A restaurant that believes in ‘more is more’…

The Collective at Grand Hyatt Dubai boasts four dining concepts in one

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So I have a confession to make. A part of me thinks I am living a double life. Hold your thoughts! It’s nothing to do with guilt, shame or lies from illegal or immoral acts. It is life’s little problems of being single and hanging around with the married lot.

I am single, but hearing these husbands and wives constantly talk about the ups and downs, needs and wants, pros and cons of this holy union somewhere makes me feel I am already in it. At times I give such brilliant advice to share on what makes a marriage work that I have people telling me ‘your husband must be a lucky man’. Damn right peeps. Just that ‘this very husband’ is an illusion. 

Now why am I thinking about this on a lovely evening dressed up driving towards Grand Hyatt Dubai? It’s because its latest culinary offering is a blend of four micro concepts. We all know that too many cooks spoil the broth, so when you have a spot like this making its debut at a venue that boasts great dining experiences; it’s a bit of a risk, isn’t it? And that got me thinking (read: giving it the benefit of doubt) that perhaps it works on the principles of a relationship, wherein you need more than one box ticked for it to work. Maybe the fact i've heard so many friends tell me the different things that make a relationship work...it's not just one thing. Maybe like this new restaurant concept... you need at least four things to make something perfect?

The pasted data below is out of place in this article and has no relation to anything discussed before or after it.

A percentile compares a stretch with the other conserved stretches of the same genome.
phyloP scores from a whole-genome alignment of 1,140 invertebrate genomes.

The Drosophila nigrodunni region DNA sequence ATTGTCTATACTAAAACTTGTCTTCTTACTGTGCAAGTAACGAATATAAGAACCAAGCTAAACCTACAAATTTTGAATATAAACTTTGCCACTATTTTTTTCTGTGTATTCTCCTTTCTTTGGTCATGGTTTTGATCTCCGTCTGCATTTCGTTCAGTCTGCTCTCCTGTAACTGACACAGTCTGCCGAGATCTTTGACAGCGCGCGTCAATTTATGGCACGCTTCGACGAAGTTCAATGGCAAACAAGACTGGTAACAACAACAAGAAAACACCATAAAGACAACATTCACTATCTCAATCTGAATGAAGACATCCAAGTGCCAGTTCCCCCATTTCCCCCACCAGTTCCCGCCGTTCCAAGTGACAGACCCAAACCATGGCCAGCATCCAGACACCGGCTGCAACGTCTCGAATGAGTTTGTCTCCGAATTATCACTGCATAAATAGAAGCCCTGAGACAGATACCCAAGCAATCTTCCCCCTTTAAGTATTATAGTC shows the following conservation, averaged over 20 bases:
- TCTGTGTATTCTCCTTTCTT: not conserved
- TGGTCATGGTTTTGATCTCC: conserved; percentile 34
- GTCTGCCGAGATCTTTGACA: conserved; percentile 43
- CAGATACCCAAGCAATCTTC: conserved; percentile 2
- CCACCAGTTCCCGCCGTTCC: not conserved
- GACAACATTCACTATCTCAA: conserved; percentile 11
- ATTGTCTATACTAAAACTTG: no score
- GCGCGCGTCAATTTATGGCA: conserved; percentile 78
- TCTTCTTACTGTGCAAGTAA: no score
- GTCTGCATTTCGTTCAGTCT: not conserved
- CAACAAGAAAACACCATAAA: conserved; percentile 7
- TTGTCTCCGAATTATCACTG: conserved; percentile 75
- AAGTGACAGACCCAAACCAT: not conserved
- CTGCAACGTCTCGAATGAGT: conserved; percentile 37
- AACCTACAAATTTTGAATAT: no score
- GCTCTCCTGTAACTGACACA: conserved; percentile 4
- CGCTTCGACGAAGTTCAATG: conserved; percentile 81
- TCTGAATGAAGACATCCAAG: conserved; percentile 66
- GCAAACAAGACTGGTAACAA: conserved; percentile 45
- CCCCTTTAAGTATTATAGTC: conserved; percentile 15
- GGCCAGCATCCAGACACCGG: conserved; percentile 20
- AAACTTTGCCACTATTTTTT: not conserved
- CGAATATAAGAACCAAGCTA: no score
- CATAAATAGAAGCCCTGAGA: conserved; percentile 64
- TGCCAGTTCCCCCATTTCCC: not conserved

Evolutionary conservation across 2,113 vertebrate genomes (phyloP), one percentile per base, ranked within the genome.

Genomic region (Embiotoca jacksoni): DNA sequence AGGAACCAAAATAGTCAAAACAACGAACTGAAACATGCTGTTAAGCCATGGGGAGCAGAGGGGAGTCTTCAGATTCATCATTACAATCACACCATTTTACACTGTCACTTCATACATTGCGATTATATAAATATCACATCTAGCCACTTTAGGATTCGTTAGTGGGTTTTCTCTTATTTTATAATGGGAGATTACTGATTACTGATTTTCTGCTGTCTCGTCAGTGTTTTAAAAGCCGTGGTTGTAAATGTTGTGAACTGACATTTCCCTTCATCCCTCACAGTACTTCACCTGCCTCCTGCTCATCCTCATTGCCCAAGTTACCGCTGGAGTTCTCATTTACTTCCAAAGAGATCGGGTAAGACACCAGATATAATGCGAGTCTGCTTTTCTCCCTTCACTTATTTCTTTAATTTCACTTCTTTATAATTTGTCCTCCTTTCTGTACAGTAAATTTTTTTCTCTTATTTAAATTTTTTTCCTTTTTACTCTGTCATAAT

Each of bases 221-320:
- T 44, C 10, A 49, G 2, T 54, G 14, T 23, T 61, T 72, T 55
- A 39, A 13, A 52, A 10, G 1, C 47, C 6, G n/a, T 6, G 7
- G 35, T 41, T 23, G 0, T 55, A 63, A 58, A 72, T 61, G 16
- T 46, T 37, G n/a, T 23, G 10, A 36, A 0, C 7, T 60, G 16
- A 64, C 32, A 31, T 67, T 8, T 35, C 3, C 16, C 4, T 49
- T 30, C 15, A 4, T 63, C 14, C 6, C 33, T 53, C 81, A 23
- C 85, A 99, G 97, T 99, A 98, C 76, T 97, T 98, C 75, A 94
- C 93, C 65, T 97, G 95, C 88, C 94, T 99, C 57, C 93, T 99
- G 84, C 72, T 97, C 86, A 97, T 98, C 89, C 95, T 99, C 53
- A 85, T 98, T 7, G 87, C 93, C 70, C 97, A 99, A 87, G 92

So here I was (with a plus one I managed to muster up) at the entrance of The Collective waiting to find out if more is indeed more...

For those who knew Market Café, erase it from your memory as The Collective has taken over. It’s still located alongside the property’s indoor tropical garden, but instead the old décor has been upgraded to reflect the four new concepts. Think mosaic tiles and Middle Eastern lamps, as well as patterned Turkish ceramic bowls in the Levant Emporium. The Bombay Café is strewn with handmade rugs and the focus here is its book wall (book worms might be disappointed that you can’t pick out one to read, but get your thrills running your fingers on the wall and feeling the pages). The Grill Bar has booth style diners and a show kitchen lending it an industrial feel, whereas the Bakery has multiple styles of tables and chairs - leaving diners with loads of options to settle their bottoms on for the last course. Renowned Japanese design firm Super Potato keeps the transition from section to section smooth with the use of earthy colours consistent throughout. At this point we can let you in on a little secret: the design team and chefs spent as much as a year in each of the countries to nail the food and interior details. It surely has paid off!